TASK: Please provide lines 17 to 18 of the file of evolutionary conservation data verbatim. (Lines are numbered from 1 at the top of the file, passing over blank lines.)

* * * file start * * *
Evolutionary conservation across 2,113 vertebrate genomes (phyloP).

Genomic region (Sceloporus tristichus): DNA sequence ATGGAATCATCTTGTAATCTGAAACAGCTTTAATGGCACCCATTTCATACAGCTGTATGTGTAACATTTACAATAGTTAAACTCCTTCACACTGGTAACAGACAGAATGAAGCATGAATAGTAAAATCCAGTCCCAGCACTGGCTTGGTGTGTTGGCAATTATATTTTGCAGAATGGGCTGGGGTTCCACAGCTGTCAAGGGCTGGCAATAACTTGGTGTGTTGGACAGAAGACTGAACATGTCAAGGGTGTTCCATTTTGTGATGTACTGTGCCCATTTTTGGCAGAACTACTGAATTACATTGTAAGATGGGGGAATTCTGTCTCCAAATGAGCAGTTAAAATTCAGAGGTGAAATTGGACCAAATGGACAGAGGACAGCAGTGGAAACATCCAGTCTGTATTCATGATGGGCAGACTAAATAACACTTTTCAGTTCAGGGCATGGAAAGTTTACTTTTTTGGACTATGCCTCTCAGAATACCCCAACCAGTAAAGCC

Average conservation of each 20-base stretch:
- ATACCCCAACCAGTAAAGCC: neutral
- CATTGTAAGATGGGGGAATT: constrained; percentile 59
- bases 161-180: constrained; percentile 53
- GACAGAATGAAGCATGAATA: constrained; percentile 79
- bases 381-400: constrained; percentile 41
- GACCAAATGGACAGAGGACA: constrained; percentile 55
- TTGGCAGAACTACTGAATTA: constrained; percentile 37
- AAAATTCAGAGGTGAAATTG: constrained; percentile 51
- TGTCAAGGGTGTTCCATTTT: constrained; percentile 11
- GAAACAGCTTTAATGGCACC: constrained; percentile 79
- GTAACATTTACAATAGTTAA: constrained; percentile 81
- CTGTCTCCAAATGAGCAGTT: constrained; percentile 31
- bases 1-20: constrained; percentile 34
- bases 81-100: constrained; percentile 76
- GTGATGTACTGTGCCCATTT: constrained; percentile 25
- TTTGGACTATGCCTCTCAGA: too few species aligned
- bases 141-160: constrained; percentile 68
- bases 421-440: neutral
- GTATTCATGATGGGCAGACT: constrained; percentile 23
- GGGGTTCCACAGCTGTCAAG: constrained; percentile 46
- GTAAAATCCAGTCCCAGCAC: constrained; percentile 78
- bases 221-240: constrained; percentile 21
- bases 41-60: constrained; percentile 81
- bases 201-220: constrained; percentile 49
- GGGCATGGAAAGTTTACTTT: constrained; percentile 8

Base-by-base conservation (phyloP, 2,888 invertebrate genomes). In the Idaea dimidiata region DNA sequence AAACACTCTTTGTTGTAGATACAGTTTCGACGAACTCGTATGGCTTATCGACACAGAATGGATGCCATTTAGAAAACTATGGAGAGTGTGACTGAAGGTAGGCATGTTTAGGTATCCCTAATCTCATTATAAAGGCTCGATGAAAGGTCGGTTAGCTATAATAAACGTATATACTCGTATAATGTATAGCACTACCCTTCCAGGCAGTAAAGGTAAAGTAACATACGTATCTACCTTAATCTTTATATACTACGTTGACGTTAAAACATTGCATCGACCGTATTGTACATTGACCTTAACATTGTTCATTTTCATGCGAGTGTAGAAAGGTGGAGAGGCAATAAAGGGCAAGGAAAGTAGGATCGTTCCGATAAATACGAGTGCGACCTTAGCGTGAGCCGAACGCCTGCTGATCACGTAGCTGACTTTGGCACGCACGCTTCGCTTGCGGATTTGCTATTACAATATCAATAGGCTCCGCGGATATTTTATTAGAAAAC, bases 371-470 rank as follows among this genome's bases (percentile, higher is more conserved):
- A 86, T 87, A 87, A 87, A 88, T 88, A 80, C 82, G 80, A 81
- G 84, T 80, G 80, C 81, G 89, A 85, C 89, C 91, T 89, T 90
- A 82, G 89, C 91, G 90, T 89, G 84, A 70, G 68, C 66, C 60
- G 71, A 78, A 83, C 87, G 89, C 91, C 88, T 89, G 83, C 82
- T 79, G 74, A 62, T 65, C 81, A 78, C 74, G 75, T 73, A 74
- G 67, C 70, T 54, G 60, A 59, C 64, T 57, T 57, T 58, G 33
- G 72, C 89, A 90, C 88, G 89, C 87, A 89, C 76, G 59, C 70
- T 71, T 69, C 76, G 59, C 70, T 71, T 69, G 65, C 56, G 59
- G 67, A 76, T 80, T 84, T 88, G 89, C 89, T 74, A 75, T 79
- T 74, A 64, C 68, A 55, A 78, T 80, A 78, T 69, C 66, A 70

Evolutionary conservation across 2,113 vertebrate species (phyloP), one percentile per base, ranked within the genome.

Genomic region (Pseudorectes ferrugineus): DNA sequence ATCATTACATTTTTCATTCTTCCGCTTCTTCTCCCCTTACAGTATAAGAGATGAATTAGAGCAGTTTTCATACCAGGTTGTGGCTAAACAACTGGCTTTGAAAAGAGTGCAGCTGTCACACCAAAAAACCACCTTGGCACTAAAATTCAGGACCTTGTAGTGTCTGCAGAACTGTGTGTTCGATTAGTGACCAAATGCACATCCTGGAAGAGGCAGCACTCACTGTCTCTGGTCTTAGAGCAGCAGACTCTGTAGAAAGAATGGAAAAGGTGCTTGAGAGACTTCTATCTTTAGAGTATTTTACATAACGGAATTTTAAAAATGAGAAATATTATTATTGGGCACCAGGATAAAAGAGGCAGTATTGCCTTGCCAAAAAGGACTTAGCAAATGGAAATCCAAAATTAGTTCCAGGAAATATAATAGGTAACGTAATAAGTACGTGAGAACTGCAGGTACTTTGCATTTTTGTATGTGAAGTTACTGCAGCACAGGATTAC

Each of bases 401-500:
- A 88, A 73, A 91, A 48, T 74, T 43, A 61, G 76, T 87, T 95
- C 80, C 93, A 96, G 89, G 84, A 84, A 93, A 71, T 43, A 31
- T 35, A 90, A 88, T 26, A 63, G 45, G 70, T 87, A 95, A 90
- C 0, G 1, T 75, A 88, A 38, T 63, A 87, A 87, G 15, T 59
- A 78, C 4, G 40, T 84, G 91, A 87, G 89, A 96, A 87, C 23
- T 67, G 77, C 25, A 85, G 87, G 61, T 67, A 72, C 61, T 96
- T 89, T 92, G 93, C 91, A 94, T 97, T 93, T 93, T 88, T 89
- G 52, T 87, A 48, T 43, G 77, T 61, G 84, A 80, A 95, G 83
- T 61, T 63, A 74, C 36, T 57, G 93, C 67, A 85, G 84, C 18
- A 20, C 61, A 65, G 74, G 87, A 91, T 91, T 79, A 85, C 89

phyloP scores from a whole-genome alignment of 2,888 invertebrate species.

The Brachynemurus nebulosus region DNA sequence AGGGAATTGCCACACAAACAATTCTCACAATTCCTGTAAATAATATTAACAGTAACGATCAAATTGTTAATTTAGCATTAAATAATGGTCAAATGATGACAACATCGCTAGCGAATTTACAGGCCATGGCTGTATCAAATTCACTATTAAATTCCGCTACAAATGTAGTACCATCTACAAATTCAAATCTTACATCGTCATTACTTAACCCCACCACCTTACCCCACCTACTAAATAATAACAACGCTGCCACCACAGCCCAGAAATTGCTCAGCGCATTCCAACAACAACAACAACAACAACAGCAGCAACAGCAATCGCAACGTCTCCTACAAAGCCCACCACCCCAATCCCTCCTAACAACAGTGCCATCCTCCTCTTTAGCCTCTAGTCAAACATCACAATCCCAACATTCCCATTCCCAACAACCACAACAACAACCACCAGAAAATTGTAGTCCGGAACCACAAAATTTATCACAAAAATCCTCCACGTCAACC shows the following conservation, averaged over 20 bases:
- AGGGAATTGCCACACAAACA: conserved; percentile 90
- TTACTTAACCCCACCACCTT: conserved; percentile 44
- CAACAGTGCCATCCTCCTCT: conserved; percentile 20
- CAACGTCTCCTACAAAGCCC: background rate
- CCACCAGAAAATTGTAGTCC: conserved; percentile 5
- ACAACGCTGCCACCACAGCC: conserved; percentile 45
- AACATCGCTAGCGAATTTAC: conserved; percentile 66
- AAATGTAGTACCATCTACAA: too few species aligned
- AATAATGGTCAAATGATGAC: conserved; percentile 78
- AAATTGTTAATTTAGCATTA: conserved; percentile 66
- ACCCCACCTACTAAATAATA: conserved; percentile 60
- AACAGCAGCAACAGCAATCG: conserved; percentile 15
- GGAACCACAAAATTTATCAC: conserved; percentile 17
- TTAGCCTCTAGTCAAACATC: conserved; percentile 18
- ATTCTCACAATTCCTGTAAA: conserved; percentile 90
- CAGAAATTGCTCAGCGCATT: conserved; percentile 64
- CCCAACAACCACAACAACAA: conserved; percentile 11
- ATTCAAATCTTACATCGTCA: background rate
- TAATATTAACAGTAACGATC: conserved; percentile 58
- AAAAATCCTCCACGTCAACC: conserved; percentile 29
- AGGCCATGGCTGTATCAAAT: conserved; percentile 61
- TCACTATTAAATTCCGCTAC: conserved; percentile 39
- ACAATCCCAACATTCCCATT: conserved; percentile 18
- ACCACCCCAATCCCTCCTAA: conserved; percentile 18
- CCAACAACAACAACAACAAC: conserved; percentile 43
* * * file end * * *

- bases 81-100: constrained; percentile 76
- GTGATGTACTGTGCCCATTT: constrained; percentile 25